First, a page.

Trump Overvalued Assets to Get ‘Higher on the Forbes List’

Donald Trump wanted to get higher on the Forbes billionaires list and save a fortune on loan terms by overvaluing his properties, according to documents presented by New York Attorney General Letitia James at the former president’s civil fraud trial.

(Bloomberg) — Donald Trump wanted to get higher on the Forbes billionaires list and save a fortune on loan terms by overvaluing his properties, according to documents presented by New York Attorney General Letitia James at the former president’s civil fraud trial. 

Past testimony by Trump organization officials and emails with the Trump family’s bankers were among the first pieces of evidence lawyers for the state pointed to in court to show that the company falsified asset values to get better terms from Deutsche Bank, among others.

Trump sat in the front row of the Manhattan courtroom on Monday flanked by a team of lawyers and Secret Service. He watched as the state played a clip of his former lawyer Michael Cohen testifying that the disputed assets were often valued more to get Trump “higher on the Forbes list.”

“It was basically the number that Mr. Trump wanted,” Cohen said. 

The case, brought by New York Attorney General Letitia James, alleges that Trump and his company used false asset valuations to inflate his wealth by billions of dollars a year from 2011 to 2021. He is also accused of using false valuations to get cheaper insurance policies. All told, Trump allegedly reaped $250 million in illegal profit.

Trump, wearing a blue suit and blue tie, took a seat in the front of the room, slouching forward with his arms crossed, as Deputy Attorney General Kevin Wallace began delivering his opening statement. Trump’s son, Eric Trump, took a seat in the row behind his father’s. Both Eric and Donald Trump Jr. are defendants in the case. 

State Supreme Court Justice Arthur Engoron has already found Trump liable for fraud. The trial will now focus on six remaining claims and the amount of damages owed. The trial will help determine the fate of Trump’s real estate empire in New York and marks the first of a slew of others, including four criminal trials, that lie ahead even as Trump, 77, runs in the 2024 presidential election. 

Opening Statements 

In turn, Trump’s lawyer said the evidence at trial will show that the claims involve only successful and profitable loan transactions with no victims, and that the banks that lent him the money made more than $100 million in interest. 

“President Trump has made billions of dollars building up one of the most successful business empires in the world,” said Chris Kise, a lawyer for Trump. 

Kise said Deutsche Bank officers will testify that they conducted independent risk analysis and did not rely on Trump’s statements of financial condition, and that valuation disparities are not considered by the bank to be fraudulent. They’ll also testify that Trump was “overqualified” to do business with them, Kise said.

Read More: Trump’s $250 Million Business Fraud Trial and What’s at Stake

First of Many Trials

Trump faces at least one other civil trial next year, as well as trials in four prosecutions accusing him of a wide variety of criminal conduct, from mishandling classified documents to trying to overturn the result of the 2020 election. The Republican front-runner in the 2024 presidential race, he denies wrongdoing and claims all the cases are part of a “witch hunt” to undermine his bid to return to the White House.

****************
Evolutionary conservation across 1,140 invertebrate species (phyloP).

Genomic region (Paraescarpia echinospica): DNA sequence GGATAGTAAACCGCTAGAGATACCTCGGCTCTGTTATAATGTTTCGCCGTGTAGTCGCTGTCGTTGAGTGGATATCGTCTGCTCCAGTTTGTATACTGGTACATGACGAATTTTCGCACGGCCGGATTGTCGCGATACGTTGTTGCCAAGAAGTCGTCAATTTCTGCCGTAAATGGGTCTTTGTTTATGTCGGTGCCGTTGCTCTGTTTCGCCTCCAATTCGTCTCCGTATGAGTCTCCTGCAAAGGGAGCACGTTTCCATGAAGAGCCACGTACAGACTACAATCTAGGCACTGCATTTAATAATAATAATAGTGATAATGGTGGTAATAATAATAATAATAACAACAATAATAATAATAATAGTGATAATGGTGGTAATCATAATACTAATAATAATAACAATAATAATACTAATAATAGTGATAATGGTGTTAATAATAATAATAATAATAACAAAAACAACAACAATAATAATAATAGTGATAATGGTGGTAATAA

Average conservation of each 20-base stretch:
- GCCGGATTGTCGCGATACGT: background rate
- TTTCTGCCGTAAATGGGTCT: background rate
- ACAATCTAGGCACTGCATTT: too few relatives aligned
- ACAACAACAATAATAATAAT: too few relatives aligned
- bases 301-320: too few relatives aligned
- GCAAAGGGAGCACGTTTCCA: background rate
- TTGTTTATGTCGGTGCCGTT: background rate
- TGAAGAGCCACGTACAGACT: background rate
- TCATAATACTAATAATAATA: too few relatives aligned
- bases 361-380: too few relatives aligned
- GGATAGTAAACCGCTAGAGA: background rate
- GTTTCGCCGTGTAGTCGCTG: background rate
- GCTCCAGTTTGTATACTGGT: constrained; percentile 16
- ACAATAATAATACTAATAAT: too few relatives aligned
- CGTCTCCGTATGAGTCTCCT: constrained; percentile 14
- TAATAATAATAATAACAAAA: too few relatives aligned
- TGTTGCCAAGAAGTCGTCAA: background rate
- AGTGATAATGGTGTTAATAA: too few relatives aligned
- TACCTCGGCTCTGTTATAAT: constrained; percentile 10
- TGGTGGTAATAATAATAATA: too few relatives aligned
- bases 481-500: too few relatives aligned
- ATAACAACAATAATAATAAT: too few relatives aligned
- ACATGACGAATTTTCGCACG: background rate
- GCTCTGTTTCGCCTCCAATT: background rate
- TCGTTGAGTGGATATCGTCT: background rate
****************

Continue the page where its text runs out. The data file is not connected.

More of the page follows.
QuickTake: What Trump’s Many Legal Perils Mean for His 2024 Bid

Speaking to reporters outside of the courtroom ahead of the trial, Trump described the judge as “rogue” and James “racist,” calling the case “a continuation of the single greatest witch hunt of all time.” Trump said his actual net worth was “substantially more” than what he put on his annual statements of financial condition. 

Engoron scheduled the New York trial to last until Dec. 22. The first witness is expected to be Donald Bender, a partner at Trump’s former accounting firm Mazars. Trump will testify toward the end of the trial, according to a list of witnesses.

Fraud Finding

Last week the judge granted New York’s request to hold Trump liable on the fraud claim, concluding that the evidence of his use of false and misleading asset valuations was so strong that a trial on that allegation wasn’t necessary. 

The ruling resolved the state’s biggest claim in the case, focusing the trial on its remaining six, including falsifying business records, issuing false financial statements, insurance fraud and conspiracy allegations corresponding with those.

James said in a statement Monday morning that the state had already won “the foundation of our case” with the court’s fraud finding and that New York looked forward to “demonstrating the full extent of his fraud and illegality during trial.”

Read More: Trump’s Business Empire at Risk of Dissolution After Ruling

500 Entities

The trial will also determine penalties. The attorney general seeks $250 million in restitution and a ban on Trump and the other defendants — including Trump’s sons Donald Trump Jr. and Eric Trump — from serving as officers of any New York-based company, as well as other penalties.

The judge’s earlier ruling required the cancellation of certificates for companies that hold those assets, a process that will be overseen by a court-approved receiver. The Trump Organization is made up of some 500 entities, and the scope and impact of Engoron’s order remain unclear.

The case is New York v. Trump, 452564/2022, New York State Supreme Court (Manhattan). 

–With assistance from Laura Nahmias.

(Updates story with opening statements from both sides)

More stories like this are available on

©2023 Bloomberg L.P.